German Court Rules on Cryptocurrency, Investor Calls €3.4 Million Profit “Stupid Tax”
Bundesfinanzhof delivers its first verdict on virtual currencies as an investor labels €3.4 million profit as mere data and refers to it as a “stupid tax”.
In a groundbreaking ruling, Germany’s Federal Fiscal Court (Bundesfinanzhof, or BFH) has decided that cryptocurrency profits are subject to taxation, just like traditional assets. Crypto investors must report these profits in their income tax return, following the rules for income from private sales transactions. The BFH ruled that cryptocurrency is a type of asset that is subject to income tax for private sales transactions within one year of acquisition and sale, unlike stocks where gains are tax-free if held for longer.
The highest German financial court made this decision about 15 years after the introduction of Bitcoin, following a case brought by a private crypto investor from Cologne who had purchased, traded, and sold various cryptocurrencies.
The investor had partially entered into purchase contracts with providers of crypto assets on digital trading platforms based on current prices. Additionally, he had made exchange deals with cryptocurrencies in his portfolio. In his tax return for 2017, the investor reported a crypto gain of around €3.4 million.
The tax dispute arose between the investor and the tax authority, which had argued that the profit was subject to income tax. The investor argued that a crypto gain is a data set and therefore cannot be qualified as an income tax-liable “asset.” He also argued that structural implementation deficiencies stood in the way of taxation. The state could practically only tax gains from crypto transactions if a taxpayer explicitly stated that he had invested in crypto assets.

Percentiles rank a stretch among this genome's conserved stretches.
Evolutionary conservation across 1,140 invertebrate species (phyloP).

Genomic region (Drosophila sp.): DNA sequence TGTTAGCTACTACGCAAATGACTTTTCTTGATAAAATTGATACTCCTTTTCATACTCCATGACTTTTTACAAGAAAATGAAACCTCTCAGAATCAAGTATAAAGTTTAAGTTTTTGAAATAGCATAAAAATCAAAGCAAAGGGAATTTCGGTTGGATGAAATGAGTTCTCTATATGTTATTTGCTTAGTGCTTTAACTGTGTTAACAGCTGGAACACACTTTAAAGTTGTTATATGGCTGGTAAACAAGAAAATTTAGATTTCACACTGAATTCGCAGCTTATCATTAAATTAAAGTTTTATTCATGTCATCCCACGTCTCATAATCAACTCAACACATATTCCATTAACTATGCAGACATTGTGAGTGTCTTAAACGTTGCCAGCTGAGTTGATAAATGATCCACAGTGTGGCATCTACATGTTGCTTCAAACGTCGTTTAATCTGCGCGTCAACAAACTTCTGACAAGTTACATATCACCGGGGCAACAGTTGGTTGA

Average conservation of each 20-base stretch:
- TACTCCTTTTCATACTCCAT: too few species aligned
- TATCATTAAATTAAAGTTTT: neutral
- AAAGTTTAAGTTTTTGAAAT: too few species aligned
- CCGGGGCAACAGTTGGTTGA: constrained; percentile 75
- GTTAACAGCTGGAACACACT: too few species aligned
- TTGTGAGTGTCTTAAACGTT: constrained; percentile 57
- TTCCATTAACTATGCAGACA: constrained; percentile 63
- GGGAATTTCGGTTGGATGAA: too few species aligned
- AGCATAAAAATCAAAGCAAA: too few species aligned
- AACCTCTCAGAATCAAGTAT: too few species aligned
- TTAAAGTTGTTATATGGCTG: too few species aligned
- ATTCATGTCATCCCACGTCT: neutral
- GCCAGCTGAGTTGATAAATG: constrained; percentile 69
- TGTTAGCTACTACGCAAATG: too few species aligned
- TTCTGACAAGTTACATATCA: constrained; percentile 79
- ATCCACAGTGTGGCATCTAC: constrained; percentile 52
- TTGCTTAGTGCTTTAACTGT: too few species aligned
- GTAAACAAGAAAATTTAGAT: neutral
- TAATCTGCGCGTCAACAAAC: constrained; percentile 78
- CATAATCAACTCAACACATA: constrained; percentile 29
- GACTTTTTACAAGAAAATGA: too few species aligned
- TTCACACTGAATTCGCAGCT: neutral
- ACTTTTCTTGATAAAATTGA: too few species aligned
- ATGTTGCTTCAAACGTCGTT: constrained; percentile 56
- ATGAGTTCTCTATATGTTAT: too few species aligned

Consequently, only the honest taxpayer would pay taxes on successful crypto transactions, which he deemed unconstitutional. The Cologne tax court did not agree with the investor’s arguments and dismissed the case in 2021. Similar cases in other German federal states were also dismissed except for one in Nuremberg, which expressed doubts about the taxability of speculative gains from cryptocurrencies.
The BFH has now decided that crypto profits are “other assets” within the meaning of income tax law. “The term ‘asset’ is to be interpreted broadly,” the court stated. It included “concrete possibilities and advantages, the acquisition of which a taxpayer incurs costs and which are subject to a separate independent evaluation according to the general public opinion.”
This is the case with virtual currencies. Bitcoin, Ethereum, and Monero are economically considered payment methods that are traded on platforms and exchanges. They have a market value and can be used for payment transactions between the parties. The BFH thereby supports the legal opinion of the Federal Government, which the Federal Ministry of Finance had outlined in a guideline on the treatment of tax on earnings from bitcoins and other cryptocurrencies in May 2022.
Regarding the investor’s claim that only the honest taxpayer pays taxes on crypto gains, the BFH responded that there was no structural implementation deficiency. There are no collection rules that would preclude taxation, nor are there indications that the tax authority is unable to record gains and losses from crypto transactions. The BFH classified cases where investigative measures, such as collective information requests, were unsuccessful, as “isolated cases” that did not constitute a structural implementation deficiency.
It is unclear how much revenue the German government generates from taxing crypto transactions. The new BFH ruling, however, establishes clear guidelines for the taxation of cryptocurrency profits and clarifies that investors must report such gains in their tax returns.
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